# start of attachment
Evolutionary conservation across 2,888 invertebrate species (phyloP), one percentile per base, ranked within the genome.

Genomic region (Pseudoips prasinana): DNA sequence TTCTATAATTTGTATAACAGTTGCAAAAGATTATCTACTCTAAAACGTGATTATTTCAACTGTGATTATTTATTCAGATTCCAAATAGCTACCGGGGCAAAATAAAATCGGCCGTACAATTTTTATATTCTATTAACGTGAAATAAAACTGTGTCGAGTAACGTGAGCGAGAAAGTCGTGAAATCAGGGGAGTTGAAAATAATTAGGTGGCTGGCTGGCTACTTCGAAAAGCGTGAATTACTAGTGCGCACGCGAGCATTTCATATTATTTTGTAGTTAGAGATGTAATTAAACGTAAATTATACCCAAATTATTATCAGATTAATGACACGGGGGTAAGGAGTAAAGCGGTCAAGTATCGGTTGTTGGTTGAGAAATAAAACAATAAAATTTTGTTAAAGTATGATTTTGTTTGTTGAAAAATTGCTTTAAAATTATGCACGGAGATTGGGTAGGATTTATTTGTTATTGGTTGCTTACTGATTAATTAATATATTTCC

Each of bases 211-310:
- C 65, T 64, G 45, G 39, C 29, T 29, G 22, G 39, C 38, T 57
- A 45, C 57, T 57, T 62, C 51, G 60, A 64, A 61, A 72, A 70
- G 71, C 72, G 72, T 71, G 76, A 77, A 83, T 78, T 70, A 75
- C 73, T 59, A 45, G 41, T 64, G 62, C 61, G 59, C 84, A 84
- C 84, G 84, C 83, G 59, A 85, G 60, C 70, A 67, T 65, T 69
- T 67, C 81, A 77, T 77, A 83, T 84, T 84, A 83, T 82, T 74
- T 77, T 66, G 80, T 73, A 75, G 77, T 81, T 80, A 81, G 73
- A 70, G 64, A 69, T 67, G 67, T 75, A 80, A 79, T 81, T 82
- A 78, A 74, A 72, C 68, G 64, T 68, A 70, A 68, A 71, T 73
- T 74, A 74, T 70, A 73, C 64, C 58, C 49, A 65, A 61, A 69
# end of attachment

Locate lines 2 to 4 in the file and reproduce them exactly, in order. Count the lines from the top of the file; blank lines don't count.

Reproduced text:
Genomic region (Pseudoips prasinana): DNA sequence TTCTATAATTTGTATAACAGTTGCAAAAGATTATCTACTCTAAAACGTGATTATTTCAACTGTGATTATTTATTCAGATTCCAAATAGCTACCGGGGCAAAATAAAATCGGCCGTACAATTTTTATATTCTATTAACGTGAAATAAAACTGTGTCGAGTAACGTGAGCGAGAAAGTCGTGAAATCAGGGGAGTTGAAAATAATTAGGTGGCTGGCTGGCTACTTCGAAAAGCGTGAATTACTAGTGCGCACGCGAGCATTTCATATTATTTTGTAGTTAGAGATGTAATTAAACGTAAATTATACCCAAATTATTATCAGATTAATGACACGGGGGTAAGGAGTAAAGCGGTCAAGTATCGGTTGTTGGTTGAGAAATAAAACAATAAAATTTTGTTAAAGTATGATTTTGTTTGTTGAAAAATTGCTTTAAAATTATGCACGGAGATTGGGTAGGATTTATTTGTTATTGGTTGCTTACTGATTAATTAATATATTTCC

Each of bases 211-310:
- C 65, T 64, G 45, G 39, C 29, T 29, G 22, G 39, C 38, T 57